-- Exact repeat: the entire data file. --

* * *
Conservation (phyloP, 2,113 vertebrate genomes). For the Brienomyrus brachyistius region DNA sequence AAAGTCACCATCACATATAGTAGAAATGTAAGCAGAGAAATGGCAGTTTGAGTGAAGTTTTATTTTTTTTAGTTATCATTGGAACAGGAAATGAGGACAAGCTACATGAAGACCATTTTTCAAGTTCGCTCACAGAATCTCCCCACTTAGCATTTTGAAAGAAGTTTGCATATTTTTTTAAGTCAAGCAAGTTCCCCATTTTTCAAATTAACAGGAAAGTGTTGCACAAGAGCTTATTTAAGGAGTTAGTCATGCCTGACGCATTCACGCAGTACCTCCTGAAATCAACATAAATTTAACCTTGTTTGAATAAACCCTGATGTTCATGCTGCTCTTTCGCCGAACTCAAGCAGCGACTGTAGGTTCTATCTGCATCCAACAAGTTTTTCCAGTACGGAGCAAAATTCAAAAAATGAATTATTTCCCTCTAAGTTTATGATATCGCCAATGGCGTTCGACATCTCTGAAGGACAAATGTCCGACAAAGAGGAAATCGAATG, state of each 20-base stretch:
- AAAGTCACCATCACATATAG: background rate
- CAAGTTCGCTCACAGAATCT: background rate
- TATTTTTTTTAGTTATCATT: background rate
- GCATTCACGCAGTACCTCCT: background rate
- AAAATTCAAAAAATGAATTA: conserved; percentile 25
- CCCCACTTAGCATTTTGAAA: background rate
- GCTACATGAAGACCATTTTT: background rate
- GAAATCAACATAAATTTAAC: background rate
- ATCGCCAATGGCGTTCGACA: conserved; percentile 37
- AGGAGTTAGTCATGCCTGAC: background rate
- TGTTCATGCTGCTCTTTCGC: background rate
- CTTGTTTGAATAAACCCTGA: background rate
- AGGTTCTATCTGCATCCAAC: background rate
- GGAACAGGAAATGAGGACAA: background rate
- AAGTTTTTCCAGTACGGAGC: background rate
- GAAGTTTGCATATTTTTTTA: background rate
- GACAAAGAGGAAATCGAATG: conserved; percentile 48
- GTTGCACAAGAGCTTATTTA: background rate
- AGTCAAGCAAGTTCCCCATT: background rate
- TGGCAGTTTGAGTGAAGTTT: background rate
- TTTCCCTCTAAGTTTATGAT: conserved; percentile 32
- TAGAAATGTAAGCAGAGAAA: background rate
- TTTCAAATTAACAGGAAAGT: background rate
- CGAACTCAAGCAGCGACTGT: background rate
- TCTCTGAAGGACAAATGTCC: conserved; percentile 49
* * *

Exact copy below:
Conservation (phyloP, 2,113 vertebrate genomes). For the Brienomyrus brachyistius region DNA sequence AAAGTCACCATCACATATAGTAGAAATGTAAGCAGAGAAATGGCAGTTTGAGTGAAGTTTTATTTTTTTTAGTTATCATTGGAACAGGAAATGAGGACAAGCTACATGAAGACCATTTTTCAAGTTCGCTCACAGAATCTCCCCACTTAGCATTTTGAAAGAAGTTTGCATATTTTTTTAAGTCAAGCAAGTTCCCCATTTTTCAAATTAACAGGAAAGTGTTGCACAAGAGCTTATTTAAGGAGTTAGTCATGCCTGACGCATTCACGCAGTACCTCCTGAAATCAACATAAATTTAACCTTGTTTGAATAAACCCTGATGTTCATGCTGCTCTTTCGCCGAACTCAAGCAGCGACTGTAGGTTCTATCTGCATCCAACAAGTTTTTCCAGTACGGAGCAAAATTCAAAAAATGAATTATTTCCCTCTAAGTTTATGATATCGCCAATGGCGTTCGACATCTCTGAAGGACAAATGTCCGACAAAGAGGAAATCGAATG, state of each 20-base stretch:
- AAAGTCACCATCACATATAG: background rate
- CAAGTTCGCTCACAGAATCT: background rate
- TATTTTTTTTAGTTATCATT: background rate
- GCATTCACGCAGTACCTCCT: background rate
- AAAATTCAAAAAATGAATTA: conserved; percentile 25
- CCCCACTTAGCATTTTGAAA: background rate
- GCTACATGAAGACCATTTTT: background rate
- GAAATCAACATAAATTTAAC: background rate
- ATCGCCAATGGCGTTCGACA: conserved; percentile 37
- AGGAGTTAGTCATGCCTGAC: background rate
- TGTTCATGCTGCTCTTTCGC: background rate
- CTTGTTTGAATAAACCCTGA: background rate
- AGGTTCTATCTGCATCCAAC: background rate
- GGAACAGGAAATGAGGACAA: background rate
- AAGTTTTTCCAGTACGGAGC: background rate
- GAAGTTTGCATATTTTTTTA: background rate
- GACAAAGAGGAAATCGAATG: conserved; percentile 48
- GTTGCACAAGAGCTTATTTA: background rate
- AGTCAAGCAAGTTCCCCATT: background rate
- TGGCAGTTTGAGTGAAGTTT: background rate
- TTTCCCTCTAAGTTTATGAT: conserved; percentile 32
- TAGAAATGTAAGCAGAGAAA: background rate
- TTTCAAATTAACAGGAAAGT: background rate
- CGAACTCAAGCAGCGACTGT: background rate
- TCTCTGAAGGACAAATGTCC: conserved; percentile 49